SARS in humans. Some public health officials hypothesize that SARS-CoV
was transmitted from an animal to human thereby sparking the 2003
outbreak. There is growing indirect evidence suggesting that exposure
to certain wild animals, may be associated with infection, although
there is no evidence that humans have become infected with the SARS
coronavirus from direct contact with certain wild animals. During the
initial investigations of cases of SARS coronavirus infection, it was
reported that cases occurred among restaurant workers that handled wild
animals and among workers in animal associated professions (1,2). Two
subsequent investigations demonstrated higher rates of seropositivity
against the SARS coronavirus among wild animal traders compared to
controls (1,3). An analysis of the epidemiology of the SARS outbreak in
Guangdong indicated that the outbreak appeared to have originated in
many different municipalities without identified person to person
linkages (4). Assuming humans acquire infection directly from animals,
this suggests that there may have been multiple introductions from
animals to humans and that the transmission was not a one-time unusual
To date a SARS-like coronavirus has been isolated from many palm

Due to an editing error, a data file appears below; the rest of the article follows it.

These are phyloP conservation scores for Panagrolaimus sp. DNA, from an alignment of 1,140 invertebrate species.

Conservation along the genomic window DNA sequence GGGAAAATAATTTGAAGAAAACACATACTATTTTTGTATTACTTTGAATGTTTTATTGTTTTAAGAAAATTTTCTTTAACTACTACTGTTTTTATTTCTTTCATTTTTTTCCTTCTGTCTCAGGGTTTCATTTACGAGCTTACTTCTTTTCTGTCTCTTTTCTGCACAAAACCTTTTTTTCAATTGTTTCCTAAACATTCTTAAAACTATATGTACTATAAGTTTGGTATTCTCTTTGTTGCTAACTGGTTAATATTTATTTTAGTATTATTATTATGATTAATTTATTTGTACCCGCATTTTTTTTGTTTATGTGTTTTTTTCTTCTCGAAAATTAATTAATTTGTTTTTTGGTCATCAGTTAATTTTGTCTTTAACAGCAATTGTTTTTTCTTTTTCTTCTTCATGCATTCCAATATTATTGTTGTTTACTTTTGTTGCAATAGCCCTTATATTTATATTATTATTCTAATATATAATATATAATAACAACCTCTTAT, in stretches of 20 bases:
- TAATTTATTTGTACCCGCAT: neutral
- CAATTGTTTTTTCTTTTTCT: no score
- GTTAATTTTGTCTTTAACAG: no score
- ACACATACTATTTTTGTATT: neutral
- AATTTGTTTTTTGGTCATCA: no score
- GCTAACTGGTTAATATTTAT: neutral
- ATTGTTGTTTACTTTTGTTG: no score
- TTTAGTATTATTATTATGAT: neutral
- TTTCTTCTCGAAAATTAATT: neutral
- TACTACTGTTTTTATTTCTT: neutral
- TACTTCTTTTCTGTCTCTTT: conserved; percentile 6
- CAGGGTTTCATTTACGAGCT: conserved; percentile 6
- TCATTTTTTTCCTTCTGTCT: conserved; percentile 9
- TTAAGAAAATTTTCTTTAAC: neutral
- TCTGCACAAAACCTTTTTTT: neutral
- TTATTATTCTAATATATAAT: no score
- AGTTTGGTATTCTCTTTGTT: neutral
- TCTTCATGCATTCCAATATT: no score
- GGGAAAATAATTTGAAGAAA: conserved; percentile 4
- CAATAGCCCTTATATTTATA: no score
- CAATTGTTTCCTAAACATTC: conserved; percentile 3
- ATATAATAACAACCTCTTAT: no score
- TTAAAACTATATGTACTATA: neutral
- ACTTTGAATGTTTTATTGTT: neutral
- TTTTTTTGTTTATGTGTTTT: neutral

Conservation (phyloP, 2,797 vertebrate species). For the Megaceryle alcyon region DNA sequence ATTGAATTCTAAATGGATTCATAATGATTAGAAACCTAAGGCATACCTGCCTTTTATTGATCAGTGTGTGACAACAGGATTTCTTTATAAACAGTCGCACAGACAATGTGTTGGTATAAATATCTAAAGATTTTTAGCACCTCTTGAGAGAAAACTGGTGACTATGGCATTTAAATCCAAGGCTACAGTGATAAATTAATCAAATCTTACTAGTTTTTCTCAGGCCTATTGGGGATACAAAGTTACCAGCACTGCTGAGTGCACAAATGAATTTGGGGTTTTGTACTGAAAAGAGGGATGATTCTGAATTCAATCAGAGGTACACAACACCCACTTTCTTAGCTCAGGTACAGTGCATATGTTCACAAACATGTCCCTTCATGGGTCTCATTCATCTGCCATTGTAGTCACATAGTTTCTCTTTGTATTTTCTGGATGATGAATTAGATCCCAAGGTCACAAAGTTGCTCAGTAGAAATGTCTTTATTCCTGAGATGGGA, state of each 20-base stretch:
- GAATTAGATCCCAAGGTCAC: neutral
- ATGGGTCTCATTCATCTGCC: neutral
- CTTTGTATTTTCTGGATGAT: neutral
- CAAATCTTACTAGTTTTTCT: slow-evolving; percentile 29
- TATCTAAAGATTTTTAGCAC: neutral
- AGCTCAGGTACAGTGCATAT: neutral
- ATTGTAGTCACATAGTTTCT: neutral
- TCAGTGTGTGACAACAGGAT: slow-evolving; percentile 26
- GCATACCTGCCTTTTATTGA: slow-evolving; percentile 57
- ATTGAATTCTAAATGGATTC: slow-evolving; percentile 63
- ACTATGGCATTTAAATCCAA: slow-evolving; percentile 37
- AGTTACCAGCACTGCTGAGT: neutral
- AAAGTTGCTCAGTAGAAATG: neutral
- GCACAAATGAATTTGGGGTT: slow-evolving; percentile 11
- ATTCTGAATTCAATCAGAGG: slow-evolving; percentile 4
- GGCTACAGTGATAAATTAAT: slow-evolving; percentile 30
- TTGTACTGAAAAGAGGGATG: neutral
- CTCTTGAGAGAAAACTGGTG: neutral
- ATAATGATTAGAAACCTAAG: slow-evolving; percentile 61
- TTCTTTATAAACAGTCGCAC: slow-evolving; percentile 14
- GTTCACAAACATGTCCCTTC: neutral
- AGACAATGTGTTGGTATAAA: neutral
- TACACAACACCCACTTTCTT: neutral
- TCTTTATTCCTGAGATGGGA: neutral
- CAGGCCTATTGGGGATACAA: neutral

civets (Paguma larvata) (1). A comparison of isolates from civets and
humans demonstrated 99.8% homology (1). In addition, there have been
reports of small numbers of other animals that have demonstrated
evidence of infection with SARS-like coronaviruses (1,5,6). Although it
is possible that other animals may have a role in the lifecycle of the
SARS coronavirus, to date the best available evidence points towards
involvement of civets.
Civets, being wild terrestrial carnivores, also can be infected
with and transmit rabies (7).
In 2001-2002, 98 civets were imported into the United States (44%
from Asia); most, if not all, were imported for private ownership.
Introduction of non-native species, such as civets, into the United
States can lead to outbreaks of disease in the human population. CDC is
therefore taking this action to reduce the chance of the introduction
or spread of SARS into the United States. Importation of civets
infected with SARS would present a public health threat, and, based